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Bodymotion Racing team making Porsche history on IMSA circuit

By Tim Morris

Being the subject of a Porsche poster is good for business — the business of motor racing. Porsche likes to recognize winning teams that use its cars by putting them on a poster.

Bodymotion Racing, located in Ocean Township, which competes in the International Motor Sports Association (IMSA) Continental Tire SportsCar Challenge Series became the first team to win in the new Porsche Cayman GT 4 Clubsport car when co-drivers Trent Hindman (Ocean Township) and Cameron Cassels (British Columbia/Canada) won the race in Sebring, Florida, in March.

“We were the first team in the world to win in their car,” Bodymotion Racing owner Mike Bavaro said. “It’s a very cool honor.”

That historic win put the professional race car team on the Porsche poster.

Bodymotion Racing’s No 12 Porsche GT 4 has been doing a lot of winning lately on the 10-race IMSA circuit. The series is for street-based sports cars, coupes and sedans that are modified for safety and competition.

The big triumph in Sebring was the start of a three-race win streak that included legendary race tracks in Laguna Seca, California, and Watkins Glen, New York. The team stands fourth in the team points standings, as do co-drivers Hindman and Cassels. Hindman was the overall series champion in 2014, and he’s just 20 years old.

The wins have elevated the profile of the Ocean Township-based team and the attention of its competitors.

“We’re in the crosshairs,” said Bavaro., who lives in Colts Neck. “We have to up the entire program.

“You can’t miss one thing; it’s very, very, very competitive.”

That’s where having a great support team comes into play. It takes far more than car and driver to get to the track and be competitive. It takes scores of workers, as Bavaro said, being in harmony — from those who work on the engine, to data analysis, to the pit crews (no strangers to the weight room) whose ability to change tires quickly and put fuel in the car quickly can be the difference between winning and losing.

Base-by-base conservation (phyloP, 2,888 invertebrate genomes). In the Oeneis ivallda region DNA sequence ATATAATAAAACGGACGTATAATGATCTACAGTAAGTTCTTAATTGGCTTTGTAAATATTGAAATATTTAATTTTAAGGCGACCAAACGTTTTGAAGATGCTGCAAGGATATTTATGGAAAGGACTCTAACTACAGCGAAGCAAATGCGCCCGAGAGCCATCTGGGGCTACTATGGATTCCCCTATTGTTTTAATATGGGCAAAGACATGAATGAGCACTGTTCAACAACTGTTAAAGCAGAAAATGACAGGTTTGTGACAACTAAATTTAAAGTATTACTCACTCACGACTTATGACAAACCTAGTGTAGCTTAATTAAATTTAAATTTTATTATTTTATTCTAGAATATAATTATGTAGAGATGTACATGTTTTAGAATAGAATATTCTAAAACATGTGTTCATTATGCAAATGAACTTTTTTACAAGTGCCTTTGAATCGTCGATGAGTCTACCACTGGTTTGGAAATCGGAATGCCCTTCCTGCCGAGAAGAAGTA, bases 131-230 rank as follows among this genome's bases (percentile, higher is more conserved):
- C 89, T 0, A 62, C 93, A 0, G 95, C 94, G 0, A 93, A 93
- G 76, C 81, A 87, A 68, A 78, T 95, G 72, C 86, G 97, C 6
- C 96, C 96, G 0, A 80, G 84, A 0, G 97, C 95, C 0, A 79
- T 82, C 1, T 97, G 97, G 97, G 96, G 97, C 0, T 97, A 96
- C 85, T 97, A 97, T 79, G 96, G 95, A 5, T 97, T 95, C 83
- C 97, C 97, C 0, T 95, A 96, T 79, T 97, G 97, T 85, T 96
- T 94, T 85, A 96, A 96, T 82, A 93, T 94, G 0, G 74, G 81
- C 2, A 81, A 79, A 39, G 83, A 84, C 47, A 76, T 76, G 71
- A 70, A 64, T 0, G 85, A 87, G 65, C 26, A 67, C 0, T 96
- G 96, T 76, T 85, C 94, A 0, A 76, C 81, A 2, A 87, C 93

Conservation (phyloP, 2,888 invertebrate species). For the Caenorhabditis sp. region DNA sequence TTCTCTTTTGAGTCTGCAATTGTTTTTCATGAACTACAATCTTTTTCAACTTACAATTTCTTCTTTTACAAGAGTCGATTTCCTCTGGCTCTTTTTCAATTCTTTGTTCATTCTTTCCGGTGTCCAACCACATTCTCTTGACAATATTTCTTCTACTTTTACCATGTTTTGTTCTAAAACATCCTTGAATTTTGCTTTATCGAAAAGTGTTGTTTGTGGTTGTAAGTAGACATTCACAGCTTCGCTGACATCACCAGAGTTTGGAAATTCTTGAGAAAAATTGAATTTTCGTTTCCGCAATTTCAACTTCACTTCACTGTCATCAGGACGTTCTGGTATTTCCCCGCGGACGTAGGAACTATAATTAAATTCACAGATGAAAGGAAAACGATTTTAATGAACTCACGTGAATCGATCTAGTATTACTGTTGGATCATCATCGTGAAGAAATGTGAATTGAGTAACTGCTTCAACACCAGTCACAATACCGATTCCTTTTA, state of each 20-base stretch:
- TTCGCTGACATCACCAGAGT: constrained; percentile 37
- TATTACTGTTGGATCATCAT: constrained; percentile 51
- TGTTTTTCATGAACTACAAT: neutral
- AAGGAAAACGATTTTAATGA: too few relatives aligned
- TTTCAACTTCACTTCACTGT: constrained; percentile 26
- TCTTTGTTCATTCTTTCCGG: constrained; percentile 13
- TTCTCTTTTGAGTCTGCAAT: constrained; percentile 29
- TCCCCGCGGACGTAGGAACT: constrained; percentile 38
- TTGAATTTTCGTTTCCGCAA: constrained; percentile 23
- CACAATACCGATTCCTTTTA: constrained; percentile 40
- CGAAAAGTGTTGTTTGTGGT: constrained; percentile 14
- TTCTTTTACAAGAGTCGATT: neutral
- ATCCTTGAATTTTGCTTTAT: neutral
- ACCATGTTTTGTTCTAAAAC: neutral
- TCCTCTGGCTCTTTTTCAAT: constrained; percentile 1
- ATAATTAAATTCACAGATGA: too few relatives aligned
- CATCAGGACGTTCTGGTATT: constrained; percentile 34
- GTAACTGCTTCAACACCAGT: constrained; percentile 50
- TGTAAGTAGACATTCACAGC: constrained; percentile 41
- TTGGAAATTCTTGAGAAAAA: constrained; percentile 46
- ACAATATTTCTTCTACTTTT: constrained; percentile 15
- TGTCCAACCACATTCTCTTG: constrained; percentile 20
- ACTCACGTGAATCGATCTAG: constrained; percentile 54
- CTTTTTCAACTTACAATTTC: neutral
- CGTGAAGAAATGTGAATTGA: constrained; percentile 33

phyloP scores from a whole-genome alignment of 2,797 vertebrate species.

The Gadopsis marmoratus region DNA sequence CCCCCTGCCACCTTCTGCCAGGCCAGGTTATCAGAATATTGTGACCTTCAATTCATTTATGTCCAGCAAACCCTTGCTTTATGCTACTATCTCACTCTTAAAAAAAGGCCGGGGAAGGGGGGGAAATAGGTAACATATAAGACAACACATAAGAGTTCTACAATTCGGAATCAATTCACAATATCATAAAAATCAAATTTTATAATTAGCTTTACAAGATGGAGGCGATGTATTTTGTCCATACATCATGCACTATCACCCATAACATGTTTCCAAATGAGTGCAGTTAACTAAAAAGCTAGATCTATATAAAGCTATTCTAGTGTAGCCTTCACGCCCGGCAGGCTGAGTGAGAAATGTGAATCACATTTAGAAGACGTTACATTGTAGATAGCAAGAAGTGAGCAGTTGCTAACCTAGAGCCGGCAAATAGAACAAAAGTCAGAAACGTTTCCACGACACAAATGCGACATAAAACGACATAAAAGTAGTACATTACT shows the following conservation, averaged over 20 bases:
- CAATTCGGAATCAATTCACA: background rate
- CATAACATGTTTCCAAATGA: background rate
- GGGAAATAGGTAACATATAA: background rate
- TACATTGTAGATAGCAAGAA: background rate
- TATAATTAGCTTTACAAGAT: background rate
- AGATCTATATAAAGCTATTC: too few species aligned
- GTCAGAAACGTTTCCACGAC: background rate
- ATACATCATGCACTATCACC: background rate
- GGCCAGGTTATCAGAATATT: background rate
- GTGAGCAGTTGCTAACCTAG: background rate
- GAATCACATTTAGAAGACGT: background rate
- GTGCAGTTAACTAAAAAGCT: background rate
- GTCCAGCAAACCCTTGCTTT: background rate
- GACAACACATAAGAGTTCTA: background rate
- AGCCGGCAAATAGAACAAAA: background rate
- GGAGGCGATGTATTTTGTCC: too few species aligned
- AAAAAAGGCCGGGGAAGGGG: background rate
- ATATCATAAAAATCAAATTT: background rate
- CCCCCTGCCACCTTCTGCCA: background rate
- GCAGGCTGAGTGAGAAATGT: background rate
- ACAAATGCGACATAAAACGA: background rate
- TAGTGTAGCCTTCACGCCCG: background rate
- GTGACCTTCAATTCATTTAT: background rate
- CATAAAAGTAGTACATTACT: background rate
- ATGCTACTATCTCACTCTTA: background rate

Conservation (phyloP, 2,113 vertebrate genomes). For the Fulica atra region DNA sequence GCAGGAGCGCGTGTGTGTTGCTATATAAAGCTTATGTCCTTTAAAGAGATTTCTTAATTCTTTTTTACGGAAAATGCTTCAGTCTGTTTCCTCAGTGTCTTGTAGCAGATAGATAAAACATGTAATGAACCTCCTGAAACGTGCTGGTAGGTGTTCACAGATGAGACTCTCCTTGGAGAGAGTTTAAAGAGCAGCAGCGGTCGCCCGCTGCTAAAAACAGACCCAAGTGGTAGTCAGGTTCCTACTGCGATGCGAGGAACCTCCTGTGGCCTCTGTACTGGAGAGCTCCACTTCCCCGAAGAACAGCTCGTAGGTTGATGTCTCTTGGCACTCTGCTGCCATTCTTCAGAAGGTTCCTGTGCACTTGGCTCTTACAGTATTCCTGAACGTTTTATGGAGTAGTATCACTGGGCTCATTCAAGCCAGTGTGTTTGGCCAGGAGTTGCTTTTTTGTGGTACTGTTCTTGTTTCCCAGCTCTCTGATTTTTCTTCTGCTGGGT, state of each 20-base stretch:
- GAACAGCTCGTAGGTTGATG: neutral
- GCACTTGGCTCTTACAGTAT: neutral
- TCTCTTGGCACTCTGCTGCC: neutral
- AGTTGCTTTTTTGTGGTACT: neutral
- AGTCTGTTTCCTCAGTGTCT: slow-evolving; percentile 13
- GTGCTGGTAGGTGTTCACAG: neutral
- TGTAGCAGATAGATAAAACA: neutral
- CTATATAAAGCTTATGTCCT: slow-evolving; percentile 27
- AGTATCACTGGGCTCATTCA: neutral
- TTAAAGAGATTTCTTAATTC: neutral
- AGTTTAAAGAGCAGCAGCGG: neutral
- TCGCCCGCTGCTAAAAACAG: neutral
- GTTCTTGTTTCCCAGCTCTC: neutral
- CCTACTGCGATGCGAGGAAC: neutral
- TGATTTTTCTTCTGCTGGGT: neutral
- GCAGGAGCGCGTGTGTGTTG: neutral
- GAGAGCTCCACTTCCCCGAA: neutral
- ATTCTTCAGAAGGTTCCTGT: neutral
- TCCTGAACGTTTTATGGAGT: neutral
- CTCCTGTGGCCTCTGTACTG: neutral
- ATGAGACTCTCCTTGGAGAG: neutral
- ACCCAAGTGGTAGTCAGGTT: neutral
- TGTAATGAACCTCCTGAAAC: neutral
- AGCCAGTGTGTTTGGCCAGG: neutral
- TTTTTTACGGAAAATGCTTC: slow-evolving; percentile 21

Bavaro was a professional driver himself, having competed in, among other races, the 24 Hours of Daytona. He is not an idle owner; he is very involved in all operations of the team. He is in charge on race day of communicating with the driver and crew, discussing strategy and giving direction. During the week, he’s the team’s engine and gearbox builder, chassis set-up engineer and roll-cage welder.

During the week before a race, Bavaro will have up to 36 people working on the team’s cars. Bodymotion also fields a team in the Street Tuner Class. They travel with 10 on the road to their races, which includes the all-important pit crew.

“Everybody is part of the team,” Bavaro said. “We win together and we lose together.”

It takes 100 percent commitment on the part of everyone to be successful.

“You can’t compromise. If you do, you lose,” Bavaro said.

As a driver who still holds a professional license, Bavaro knows the demands racing puts on a driver, especially the endurance races his team compete in that requires two drivers.

“It takes unbelievable concentration,” he said. “Things happen so fast. You have to be so consistent lap after lap.

“This isn’t a sprint; its two and one-half hours.”

The relationship between driver and crew is highly important.

“The communication between crew and driver is the most critical,” he said. “The driver has to be comfortable with the setup — what he likes and what he doesn’t like about the changes.”

Data is kept on every practice session. Afterward, the driver and crew go over the details. The data will tell the driver on what lap he was the fastest in a particular corner. If there are eight corners on the track, they will look at his fastest time in each one. Take them all into consideration, and the driver who comes the closest to hitting those numbers in qualifying is the driver who sits on the pole.

Bavaro and his wife, Margaret, are co-owners of Bodymotion, Inc., an automotive repair business that handles European and American road and race cars and is a Porsche independent repair shop. They’ve been in business for more than 30 years, and it is how he got involved with Porsche racing through the Porsche Club of America (PCA). He won many PCA class championships during his racing days that started in the mid-1980s.

Racing has always been in Bavaro’s blood. As a youngster, he raced go-carts, snow mobiles and stock cars, leading him to eventually race professionally. He preferred road racing, which he said emulates the way they drive.

At 62 years old, his competitive driving days are behind him. But he finds satisfaction winning races in his capacity as owner and team leader.

Bodymotion Racing will go for win No. 4 in 2016 at Elkhart Lake, Wisconsin, Aug. 5-7.

The closest stop to home the rest of the schedule for the team is at the Virginia International Raceway in Alton, Virginia, Aug. 26-28.

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